Former Clemson quarterback Tajh Boyd always wanted to go to Ohio State. The Hampton, Va., native wore No. 10 because of Buckeyes quarterback Troy Smith, and he believed his recruitment would end once Jim Tressel and Ohio State extended a scholarship offer in 2008.
“The dream was always Ohio State,” Boyd, now 30, said. “When I got the Ohio State offer, that was it.”
Boyd instead signed with Dabo Swinney and Clemson, becoming the lone five-star prospect in Swinney’s first recruiting class as the Tigers’ new head coach in 2009. Ultimately, it came down to how different Boyd found Swinney to be than anyone else who recruited him.
“He told me when I came in, he was like, ‘One, I might not be here. If we don’t win, I’m going to be fired. Two, I’m not going to lie to you and say that you’re going to be just like whoever. I don’t know what that looks like,’” Boyd recalled. ‘“I can’t guarantee that you’re going to start, but you’ll have an opportunity.’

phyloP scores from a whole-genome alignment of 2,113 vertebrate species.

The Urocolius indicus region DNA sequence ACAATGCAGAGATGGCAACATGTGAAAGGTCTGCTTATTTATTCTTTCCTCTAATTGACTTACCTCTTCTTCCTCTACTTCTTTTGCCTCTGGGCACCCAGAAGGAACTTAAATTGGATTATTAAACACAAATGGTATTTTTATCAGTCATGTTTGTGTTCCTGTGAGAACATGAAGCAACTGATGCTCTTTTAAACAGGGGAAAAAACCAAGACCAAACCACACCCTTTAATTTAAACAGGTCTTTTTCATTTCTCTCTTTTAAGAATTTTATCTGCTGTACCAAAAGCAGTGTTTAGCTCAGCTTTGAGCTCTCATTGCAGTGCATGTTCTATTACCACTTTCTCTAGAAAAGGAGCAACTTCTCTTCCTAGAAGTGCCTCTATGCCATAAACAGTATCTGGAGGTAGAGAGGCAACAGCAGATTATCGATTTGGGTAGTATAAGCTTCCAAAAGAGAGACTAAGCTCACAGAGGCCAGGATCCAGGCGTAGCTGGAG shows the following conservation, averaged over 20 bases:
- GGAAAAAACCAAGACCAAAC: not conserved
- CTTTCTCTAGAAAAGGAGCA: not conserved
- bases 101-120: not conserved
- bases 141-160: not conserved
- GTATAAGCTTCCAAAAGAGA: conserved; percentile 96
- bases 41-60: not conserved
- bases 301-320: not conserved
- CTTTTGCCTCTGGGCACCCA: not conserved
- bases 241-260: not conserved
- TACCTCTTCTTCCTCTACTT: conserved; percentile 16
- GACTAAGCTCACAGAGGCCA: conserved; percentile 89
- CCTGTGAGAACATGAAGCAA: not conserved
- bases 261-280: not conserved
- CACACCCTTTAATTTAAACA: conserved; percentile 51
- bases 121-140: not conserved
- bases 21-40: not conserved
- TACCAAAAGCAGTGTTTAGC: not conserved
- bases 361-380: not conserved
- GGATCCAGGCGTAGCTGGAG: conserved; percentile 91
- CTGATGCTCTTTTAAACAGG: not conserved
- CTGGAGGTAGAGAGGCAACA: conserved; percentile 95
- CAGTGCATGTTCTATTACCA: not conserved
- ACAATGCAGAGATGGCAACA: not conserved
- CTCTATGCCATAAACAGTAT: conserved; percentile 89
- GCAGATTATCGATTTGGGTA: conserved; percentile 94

“I think his genuineness within that is the reason people come here to begin with.”
Clemson players and prospects are inherently biased because they’ve signed with or committed to Swinney and the Tigers, but Boyd isn’t alone in his assessment that there’s something about the way Swinney recruits that’s fundamentally different from his competitors.
It’s not just the way Swinney talks to prospects or sells them on Clemson, though. In interviews with more than a dozen people, including recruits, parents, high school coaches and Swinney’s director of recruiting, it’s become clear that Swinney’s core principles about the best way to recruit have been different from the mainstream in college football for years.
As a wild month of recruiting in June wraps up, let’s take a look at some of those philosophies and what makes them different from Clemson’s peers.